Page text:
Steve Sachs Duke


Monday, November 17, 2003


Thought for the day: I've been doing some reading on globalization recently, and came across some interesting thoughts on changes in communications. One of the most intriguing ways in which the Internet can change our lives is that it makes geographical closeness less necessary; an email takes no longer to reach Paris or Cape Town than it does to reach the room next door. The authors I read were more concerned with the implications for sovereignty -- "unbundling" the exercise of political power from territorial proximity, etc. -- but I kept wondering about the impact of communications on social relations. It's increasingly easy (and, perhaps, increasingly common) to have a circle of intimate friends spread across cities and continents, while hardly knowing your neighbors. This reminded me of the following passage from Marc Bloch's masterful Feudal Society, describing the flow of information in medieval Europe:

There was scarcely any remote little place that had not some contacts intermittently through that sort of continuous yet irregular ‘Brownian motion’ which affected the whole of society. On the other hand, between two inhabited centres quite close to each other the connections were much rarer, the isolation of their inhabitants infinitely greater than would be the case in our own day. If, according to the angle from which it is viewed, the civilization of feudal Europe appears sometimes remarkably universalist, sometimes particularist in the extreme, the principal source of this contradiction lay in the conditions of communication: conditions which favored the distant propagation of very general currents of influence as much as they discouraged, in any particular place, the standardizing effects of neighborly intercourse. (i, 64.)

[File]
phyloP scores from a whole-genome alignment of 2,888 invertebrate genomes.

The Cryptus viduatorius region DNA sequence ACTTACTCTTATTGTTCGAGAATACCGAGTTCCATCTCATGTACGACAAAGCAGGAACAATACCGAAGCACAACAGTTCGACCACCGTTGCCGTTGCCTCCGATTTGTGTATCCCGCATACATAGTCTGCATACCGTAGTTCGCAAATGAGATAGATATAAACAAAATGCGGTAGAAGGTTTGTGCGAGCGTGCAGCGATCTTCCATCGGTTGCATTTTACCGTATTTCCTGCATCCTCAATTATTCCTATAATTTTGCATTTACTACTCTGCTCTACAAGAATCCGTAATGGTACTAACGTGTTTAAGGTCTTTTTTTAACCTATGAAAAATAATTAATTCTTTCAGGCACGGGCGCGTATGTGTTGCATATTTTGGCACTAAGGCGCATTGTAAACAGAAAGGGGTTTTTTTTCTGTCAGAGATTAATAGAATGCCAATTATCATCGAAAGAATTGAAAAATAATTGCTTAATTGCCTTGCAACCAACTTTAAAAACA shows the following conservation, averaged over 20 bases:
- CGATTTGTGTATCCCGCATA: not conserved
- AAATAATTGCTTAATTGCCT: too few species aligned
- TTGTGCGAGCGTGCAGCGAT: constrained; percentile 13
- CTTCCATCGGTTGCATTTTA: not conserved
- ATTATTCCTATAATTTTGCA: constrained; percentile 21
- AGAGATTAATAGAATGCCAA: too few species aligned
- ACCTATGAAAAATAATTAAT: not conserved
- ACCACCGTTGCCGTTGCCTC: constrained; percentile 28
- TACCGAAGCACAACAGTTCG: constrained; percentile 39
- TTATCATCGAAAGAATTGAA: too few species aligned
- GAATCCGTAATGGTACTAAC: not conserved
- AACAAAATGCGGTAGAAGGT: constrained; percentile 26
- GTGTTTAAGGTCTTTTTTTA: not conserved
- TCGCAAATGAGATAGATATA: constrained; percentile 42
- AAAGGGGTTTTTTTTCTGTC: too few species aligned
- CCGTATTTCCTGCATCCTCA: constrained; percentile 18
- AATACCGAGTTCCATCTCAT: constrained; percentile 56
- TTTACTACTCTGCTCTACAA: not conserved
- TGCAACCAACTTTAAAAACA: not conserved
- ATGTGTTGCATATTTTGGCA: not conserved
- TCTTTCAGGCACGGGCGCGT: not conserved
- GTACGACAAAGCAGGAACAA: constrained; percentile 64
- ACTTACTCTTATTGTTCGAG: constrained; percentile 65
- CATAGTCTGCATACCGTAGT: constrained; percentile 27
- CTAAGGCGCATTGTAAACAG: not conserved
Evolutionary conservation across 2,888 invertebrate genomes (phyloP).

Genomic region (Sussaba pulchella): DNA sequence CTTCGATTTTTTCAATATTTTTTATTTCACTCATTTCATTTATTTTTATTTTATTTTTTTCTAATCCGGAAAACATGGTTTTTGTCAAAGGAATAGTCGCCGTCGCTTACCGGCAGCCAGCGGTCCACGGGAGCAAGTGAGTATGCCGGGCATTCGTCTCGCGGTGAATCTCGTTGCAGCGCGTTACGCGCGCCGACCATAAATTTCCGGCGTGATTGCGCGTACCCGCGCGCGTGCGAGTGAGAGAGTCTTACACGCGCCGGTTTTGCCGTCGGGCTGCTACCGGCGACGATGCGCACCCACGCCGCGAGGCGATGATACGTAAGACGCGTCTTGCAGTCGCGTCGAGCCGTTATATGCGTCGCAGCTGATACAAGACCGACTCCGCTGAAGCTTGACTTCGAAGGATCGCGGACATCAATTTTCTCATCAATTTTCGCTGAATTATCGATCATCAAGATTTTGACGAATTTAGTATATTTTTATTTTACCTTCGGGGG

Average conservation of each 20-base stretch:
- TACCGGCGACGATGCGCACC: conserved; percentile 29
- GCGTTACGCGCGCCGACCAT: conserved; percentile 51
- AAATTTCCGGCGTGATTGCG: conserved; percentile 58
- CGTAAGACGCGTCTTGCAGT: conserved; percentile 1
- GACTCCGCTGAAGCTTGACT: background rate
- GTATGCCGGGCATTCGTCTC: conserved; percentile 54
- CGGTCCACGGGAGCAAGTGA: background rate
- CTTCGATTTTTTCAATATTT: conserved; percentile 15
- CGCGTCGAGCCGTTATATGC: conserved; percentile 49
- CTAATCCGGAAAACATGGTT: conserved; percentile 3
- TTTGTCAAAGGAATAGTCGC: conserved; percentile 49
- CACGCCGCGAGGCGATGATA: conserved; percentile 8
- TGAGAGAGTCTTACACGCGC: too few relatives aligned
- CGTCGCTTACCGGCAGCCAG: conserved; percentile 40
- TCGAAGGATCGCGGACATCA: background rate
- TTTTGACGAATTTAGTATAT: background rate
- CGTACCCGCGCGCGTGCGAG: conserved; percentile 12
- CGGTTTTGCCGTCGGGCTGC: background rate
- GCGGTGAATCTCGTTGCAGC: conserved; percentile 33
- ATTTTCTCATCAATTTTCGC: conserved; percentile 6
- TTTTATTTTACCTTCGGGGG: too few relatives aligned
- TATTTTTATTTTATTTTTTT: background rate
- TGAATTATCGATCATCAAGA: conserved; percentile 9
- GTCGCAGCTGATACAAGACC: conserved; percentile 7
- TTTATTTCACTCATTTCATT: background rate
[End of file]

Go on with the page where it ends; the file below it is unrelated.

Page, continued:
It's somewhat eerie that Bloch's book, written half a century ago (he died a hero's death in 1944, shot by the Nazis for participating in the Resistance), would describe two of the most significant trends of our time: the steady integration of distant peoples and cultures into a global society, and the increasing fragmentation and tribalism that accompanies it. Or, to put it in cruder terms that I generally reject, "Jihad vs. McWorld."

(For more connections between medieval Europe and the Internet age, though, you'll just have to wait until I finish revising my thesis.)




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